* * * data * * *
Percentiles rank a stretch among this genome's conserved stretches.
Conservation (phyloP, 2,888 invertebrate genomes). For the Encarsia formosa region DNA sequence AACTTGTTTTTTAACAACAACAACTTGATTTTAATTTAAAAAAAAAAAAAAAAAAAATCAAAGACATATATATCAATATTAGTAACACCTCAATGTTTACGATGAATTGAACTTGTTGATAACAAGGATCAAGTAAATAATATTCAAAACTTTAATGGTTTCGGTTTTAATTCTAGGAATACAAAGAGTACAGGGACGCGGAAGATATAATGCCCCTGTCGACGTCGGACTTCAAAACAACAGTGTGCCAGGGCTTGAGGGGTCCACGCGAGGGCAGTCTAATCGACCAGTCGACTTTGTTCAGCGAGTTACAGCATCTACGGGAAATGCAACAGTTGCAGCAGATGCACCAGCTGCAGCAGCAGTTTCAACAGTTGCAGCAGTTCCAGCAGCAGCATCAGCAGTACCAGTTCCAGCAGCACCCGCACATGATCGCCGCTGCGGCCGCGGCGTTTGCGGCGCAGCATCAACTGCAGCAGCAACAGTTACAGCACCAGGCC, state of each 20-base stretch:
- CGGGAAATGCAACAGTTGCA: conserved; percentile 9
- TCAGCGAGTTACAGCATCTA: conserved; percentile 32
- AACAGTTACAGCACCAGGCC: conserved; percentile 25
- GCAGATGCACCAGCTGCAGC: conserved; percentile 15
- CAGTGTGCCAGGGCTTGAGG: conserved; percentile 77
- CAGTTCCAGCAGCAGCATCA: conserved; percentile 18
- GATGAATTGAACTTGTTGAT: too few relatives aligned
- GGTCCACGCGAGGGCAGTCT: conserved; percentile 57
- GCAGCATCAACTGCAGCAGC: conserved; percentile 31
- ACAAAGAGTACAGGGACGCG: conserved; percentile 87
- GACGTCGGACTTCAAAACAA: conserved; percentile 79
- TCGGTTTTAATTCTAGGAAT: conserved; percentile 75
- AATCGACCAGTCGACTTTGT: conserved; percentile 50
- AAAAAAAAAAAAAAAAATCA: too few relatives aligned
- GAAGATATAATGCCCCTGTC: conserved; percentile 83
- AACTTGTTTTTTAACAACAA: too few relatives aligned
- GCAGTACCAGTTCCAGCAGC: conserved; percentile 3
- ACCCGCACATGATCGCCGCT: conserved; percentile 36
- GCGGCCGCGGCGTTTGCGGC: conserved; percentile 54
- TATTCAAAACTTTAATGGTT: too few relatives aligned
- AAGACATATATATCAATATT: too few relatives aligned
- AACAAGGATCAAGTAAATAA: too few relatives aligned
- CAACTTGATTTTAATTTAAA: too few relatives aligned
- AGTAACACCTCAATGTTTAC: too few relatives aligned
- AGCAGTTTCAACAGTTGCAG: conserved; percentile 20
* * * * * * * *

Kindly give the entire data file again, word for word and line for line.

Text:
Percentiles rank a stretch among this genome's conserved stretches.
Conservation (phyloP, 2,888 invertebrate genomes). For the Encarsia formosa region DNA sequence AACTTGTTTTTTAACAACAACAACTTGATTTTAATTTAAAAAAAAAAAAAAAAAAAATCAAAGACATATATATCAATATTAGTAACACCTCAATGTTTACGATGAATTGAACTTGTTGATAACAAGGATCAAGTAAATAATATTCAAAACTTTAATGGTTTCGGTTTTAATTCTAGGAATACAAAGAGTACAGGGACGCGGAAGATATAATGCCCCTGTCGACGTCGGACTTCAAAACAACAGTGTGCCAGGGCTTGAGGGGTCCACGCGAGGGCAGTCTAATCGACCAGTCGACTTTGTTCAGCGAGTTACAGCATCTACGGGAAATGCAACAGTTGCAGCAGATGCACCAGCTGCAGCAGCAGTTTCAACAGTTGCAGCAGTTCCAGCAGCAGCATCAGCAGTACCAGTTCCAGCAGCACCCGCACATGATCGCCGCTGCGGCCGCGGCGTTTGCGGCGCAGCATCAACTGCAGCAGCAACAGTTACAGCACCAGGCC, state of each 20-base stretch:
- CGGGAAATGCAACAGTTGCA: conserved; percentile 9
- TCAGCGAGTTACAGCATCTA: conserved; percentile 32
- AACAGTTACAGCACCAGGCC: conserved; percentile 25
- GCAGATGCACCAGCTGCAGC: conserved; percentile 15
- CAGTGTGCCAGGGCTTGAGG: conserved; percentile 77
- CAGTTCCAGCAGCAGCATCA: conserved; percentile 18
- GATGAATTGAACTTGTTGAT: too few relatives aligned
- GGTCCACGCGAGGGCAGTCT: conserved; percentile 57
- GCAGCATCAACTGCAGCAGC: conserved; percentile 31
- ACAAAGAGTACAGGGACGCG: conserved; percentile 87
- GACGTCGGACTTCAAAACAA: conserved; percentile 79
- TCGGTTTTAATTCTAGGAAT: conserved; percentile 75
- AATCGACCAGTCGACTTTGT: conserved; percentile 50
- AAAAAAAAAAAAAAAAATCA: too few relatives aligned
- GAAGATATAATGCCCCTGTC: conserved; percentile 83
- AACTTGTTTTTTAACAACAA: too few relatives aligned
- GCAGTACCAGTTCCAGCAGC: conserved; percentile 3
- ACCCGCACATGATCGCCGCT: conserved; percentile 36
- GCGGCCGCGGCGTTTGCGGC: conserved; percentile 54
- TATTCAAAACTTTAATGGTT: too few relatives aligned
- AAGACATATATATCAATATT: too few relatives aligned
- AACAAGGATCAAGTAAATAA: too few relatives aligned
- CAACTTGATTTTAATTTAAA: too few relatives aligned
- AGTAACACCTCAATGTTTAC: too few relatives aligned
- AGCAGTTTCAACAGTTGCAG: conserved; percentile 20